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Optimization of genomic selection training populations with a genetic algorithm

Genetics Selection Evolution201547:38

  • Received: 29 May 2014
  • Accepted: 30 March 2015
  • Published:


In this article, we imagine a breeding scenario with a population of individuals that have been genotyped but not phenotyped. We derived a computationally efficient statistic that uses this genetic information to measure the reliability of genomic estimated breeding values (GEBV) for a given set of individuals (test set) based on a training set of individuals. We used this reliability measure with a genetic algorithm scheme to find an optimized training set from a larger set of candidate individuals. This subset was phenotyped to create the training set that was used in a genomic selection model to estimate GEBV in the test set. Our results show that, compared to a random sample of the same size, the use of a set of individuals selected by our method improved accuracies. We implemented the proposed training selection methodology on four sets of data on Arabidopsis, wheat, rice and maize. This dynamic model building process that takes genotypes of the individuals in the test sample into account while selecting the training individuals improves the performance of genomic selection models.


  • Genomic Selection
  • Genomic Estimate Breeding Value
  • Training Population
  • Prediction Error Variance
  • Training Sample Size


Genomic selection (GS) in animal or plant breeding is based on genomic estimated breeding values (GEBV). Prediction of GEBV involves a whole-genome regression model in which the known phenotypes are regressed on the markers. For breeding programs with limited phenotyping resources, the genotypic information can be used to select a ‘good’ training set of individuals to be phenotyped. Once the phenotypes are measured, a regression model can be trained to predict GEBV of individuals that have not been phenotyped. Since phenotyping is a time-consuming and costly process, selecting a ‘good’ training population is key to the success of GS.

In this article, we concentrate our efforts on the design of a training population to maximize the accuracy of the GS models. We have imagined a scenario in which two sets of individuals with genotypic information are available. The first set includes candidate individuals from which individuals for the training set are selected for phenotyping. The prediction model will be trained on this set. The second set is a test set on which the prediction model is validated or within which selection is applied to move breeding forward to the next cycle. We assume that genotyping information of genome-wide markers is available for all individuals. This scenario is very similar to that of breeding programs that use GS and calculate GEBV from a limited number of phenotypic observations. This scenario is especially useful when phenotyping is expensive and genotypic information is relatively affordable. In this work, we show that a model building process which takes genotypes of the individuals in the test sample into account while selecting the training individuals improves the performance of prediction models built on a random sample of the same size.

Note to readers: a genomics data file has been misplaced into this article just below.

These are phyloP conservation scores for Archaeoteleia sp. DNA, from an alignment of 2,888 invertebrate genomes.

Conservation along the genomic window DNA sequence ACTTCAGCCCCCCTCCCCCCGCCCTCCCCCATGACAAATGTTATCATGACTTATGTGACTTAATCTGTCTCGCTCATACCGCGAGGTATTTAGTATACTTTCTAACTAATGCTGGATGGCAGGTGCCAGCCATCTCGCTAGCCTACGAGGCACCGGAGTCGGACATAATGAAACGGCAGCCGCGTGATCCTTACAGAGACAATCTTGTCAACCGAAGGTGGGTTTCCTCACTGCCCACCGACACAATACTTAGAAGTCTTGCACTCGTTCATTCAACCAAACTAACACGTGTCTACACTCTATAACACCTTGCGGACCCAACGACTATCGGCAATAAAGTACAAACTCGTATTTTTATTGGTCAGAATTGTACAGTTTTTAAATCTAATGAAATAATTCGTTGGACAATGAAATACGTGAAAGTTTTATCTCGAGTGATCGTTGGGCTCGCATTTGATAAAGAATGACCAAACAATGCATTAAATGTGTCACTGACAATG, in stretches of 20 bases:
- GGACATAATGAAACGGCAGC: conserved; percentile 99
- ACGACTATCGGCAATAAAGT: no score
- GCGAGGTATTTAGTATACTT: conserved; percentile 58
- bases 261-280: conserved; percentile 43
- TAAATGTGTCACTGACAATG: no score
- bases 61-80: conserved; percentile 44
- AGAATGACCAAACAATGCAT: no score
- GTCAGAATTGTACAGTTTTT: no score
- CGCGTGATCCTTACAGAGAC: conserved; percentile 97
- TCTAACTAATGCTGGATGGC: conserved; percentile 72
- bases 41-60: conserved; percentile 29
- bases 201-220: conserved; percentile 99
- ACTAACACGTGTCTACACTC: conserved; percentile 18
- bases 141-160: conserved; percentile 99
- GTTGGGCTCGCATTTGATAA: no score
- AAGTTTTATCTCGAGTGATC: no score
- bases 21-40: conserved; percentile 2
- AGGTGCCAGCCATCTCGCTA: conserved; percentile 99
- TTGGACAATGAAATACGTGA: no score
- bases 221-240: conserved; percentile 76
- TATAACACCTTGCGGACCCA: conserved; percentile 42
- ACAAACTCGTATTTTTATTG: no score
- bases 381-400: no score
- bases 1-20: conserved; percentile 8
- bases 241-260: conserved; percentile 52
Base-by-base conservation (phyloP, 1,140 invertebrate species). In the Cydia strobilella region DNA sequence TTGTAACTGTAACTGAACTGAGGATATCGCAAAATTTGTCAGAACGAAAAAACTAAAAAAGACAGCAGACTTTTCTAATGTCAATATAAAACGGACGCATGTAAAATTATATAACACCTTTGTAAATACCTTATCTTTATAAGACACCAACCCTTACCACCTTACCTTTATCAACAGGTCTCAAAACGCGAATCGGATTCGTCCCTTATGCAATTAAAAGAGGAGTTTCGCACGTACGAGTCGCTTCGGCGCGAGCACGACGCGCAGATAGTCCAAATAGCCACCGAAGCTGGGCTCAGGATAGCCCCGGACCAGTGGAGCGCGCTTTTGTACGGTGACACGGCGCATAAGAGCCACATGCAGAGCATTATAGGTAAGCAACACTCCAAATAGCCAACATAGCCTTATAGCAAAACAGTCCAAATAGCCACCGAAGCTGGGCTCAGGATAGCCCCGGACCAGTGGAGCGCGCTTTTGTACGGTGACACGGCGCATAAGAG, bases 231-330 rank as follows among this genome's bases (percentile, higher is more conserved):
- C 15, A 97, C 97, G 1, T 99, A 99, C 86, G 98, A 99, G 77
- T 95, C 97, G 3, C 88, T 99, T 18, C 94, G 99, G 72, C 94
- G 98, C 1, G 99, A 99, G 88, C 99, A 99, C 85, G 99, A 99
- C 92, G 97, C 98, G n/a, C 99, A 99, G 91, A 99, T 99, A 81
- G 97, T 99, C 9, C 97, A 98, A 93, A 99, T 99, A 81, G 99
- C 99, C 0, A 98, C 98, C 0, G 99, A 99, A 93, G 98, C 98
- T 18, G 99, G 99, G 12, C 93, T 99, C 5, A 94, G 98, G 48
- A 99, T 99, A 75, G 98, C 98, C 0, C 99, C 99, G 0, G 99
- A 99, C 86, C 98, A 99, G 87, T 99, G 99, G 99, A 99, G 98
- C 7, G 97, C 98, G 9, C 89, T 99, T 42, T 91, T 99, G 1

Note that our method of selection does not require any phenotypic information. It only requires genotypic information about the individuals in a candidate set and a test set (genome-wide markers or the relationship information given by a pedigree). Based on genotyping information, our method selects an optimized training population, which will be phenotyped after selection. In our study, the phenotypes are needed only to validate the benefits of the proposed method and to compare it to the random sample (correlation coefficients between GEBV and the observed phenotypes are calculated).

Various regression models have been successfully used to predict the breeding values in plants and animals [1,2]. In both simulation studies and empirical studies of dairy cattle, mice and in bi-parental populations of maize, barley and Arabidopsis, marker-based GEBV are quite accurate. However, as training and testing populations diverge, the accuracies of GEBV decreases [3,4]. Because breeding populations tend to change over time, accuracies of GEBV obtained from the training population decrease over time. Similarly, in the presence of strong population structure, GEBV obtained by using sub-populations are usually not accurate for individuals in other sub-populations.

In breeding, the design of training populations is an issue that has captured some attention [5,6]. The reliability measure of VanRaden [7] is expressed as: